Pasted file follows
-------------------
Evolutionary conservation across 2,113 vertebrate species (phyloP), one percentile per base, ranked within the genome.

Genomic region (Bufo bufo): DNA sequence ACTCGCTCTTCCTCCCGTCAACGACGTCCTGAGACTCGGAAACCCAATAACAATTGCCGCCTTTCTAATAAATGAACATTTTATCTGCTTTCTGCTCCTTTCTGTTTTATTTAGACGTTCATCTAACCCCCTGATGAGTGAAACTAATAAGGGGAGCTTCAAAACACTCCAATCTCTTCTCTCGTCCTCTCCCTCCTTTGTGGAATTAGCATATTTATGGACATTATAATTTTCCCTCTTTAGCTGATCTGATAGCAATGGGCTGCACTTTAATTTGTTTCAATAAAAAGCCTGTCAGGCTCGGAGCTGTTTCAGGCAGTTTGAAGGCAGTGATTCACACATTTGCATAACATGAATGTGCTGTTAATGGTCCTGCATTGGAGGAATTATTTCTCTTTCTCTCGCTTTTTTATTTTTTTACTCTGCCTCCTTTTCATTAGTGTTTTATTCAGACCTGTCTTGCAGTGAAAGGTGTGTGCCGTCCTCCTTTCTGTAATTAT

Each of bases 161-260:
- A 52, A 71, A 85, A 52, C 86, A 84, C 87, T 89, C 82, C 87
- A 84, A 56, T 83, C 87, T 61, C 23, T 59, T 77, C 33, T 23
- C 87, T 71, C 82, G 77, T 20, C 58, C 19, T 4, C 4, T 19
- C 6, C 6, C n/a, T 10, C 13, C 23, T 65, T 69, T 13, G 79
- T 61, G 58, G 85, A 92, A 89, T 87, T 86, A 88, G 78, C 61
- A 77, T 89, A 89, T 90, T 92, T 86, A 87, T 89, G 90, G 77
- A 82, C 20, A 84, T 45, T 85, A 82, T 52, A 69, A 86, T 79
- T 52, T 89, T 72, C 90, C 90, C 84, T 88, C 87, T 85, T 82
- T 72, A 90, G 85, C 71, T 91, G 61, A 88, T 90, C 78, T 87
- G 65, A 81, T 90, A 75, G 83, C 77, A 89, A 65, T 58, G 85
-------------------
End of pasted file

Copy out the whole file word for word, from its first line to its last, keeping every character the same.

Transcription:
Evolutionary conservation across 2,113 vertebrate species (phyloP), one percentile per base, ranked within the genome.

Genomic region (Bufo bufo): DNA sequence ACTCGCTCTTCCTCCCGTCAACGACGTCCTGAGACTCGGAAACCCAATAACAATTGCCGCCTTTCTAATAAATGAACATTTTATCTGCTTTCTGCTCCTTTCTGTTTTATTTAGACGTTCATCTAACCCCCTGATGAGTGAAACTAATAAGGGGAGCTTCAAAACACTCCAATCTCTTCTCTCGTCCTCTCCCTCCTTTGTGGAATTAGCATATTTATGGACATTATAATTTTCCCTCTTTAGCTGATCTGATAGCAATGGGCTGCACTTTAATTTGTTTCAATAAAAAGCCTGTCAGGCTCGGAGCTGTTTCAGGCAGTTTGAAGGCAGTGATTCACACATTTGCATAACATGAATGTGCTGTTAATGGTCCTGCATTGGAGGAATTATTTCTCTTTCTCTCGCTTTTTTATTTTTTTACTCTGCCTCCTTTTCATTAGTGTTTTATTCAGACCTGTCTTGCAGTGAAAGGTGTGTGCCGTCCTCCTTTCTGTAATTAT

Each of bases 161-260:
- A 52, A 71, A 85, A 52, C 86, A 84, C 87, T 89, C 82, C 87
- A 84, A 56, T 83, C 87, T 61, C 23, T 59, T 77, C 33, T 23
- C 87, T 71, C 82, G 77, T 20, C 58, C 19, T 4, C 4, T 19
- C 6, C 6, C n/a, T 10, C 13, C 23, T 65, T 69, T 13, G 79
- T 61, G 58, G 85, A 92, A 89, T 87, T 86, A 88, G 78, C 61
- A 77, T 89, A 89, T 90, T 92, T 86, A 87, T 89, G 90, G 77
- A 82, C 20, A 84, T 45, T 85, A 82, T 52, A 69, A 86, T 79
- T 52, T 89, T 72, C 90, C 90, C 84, T 88, C 87, T 85, T 82
- T 72, A 90, G 85, C 71, T 91, G 61, A 88, T 90, C 78, T 87
- G 65, A 81, T 90, A 75, G 83, C 77, A 89, A 65, T 58, G 85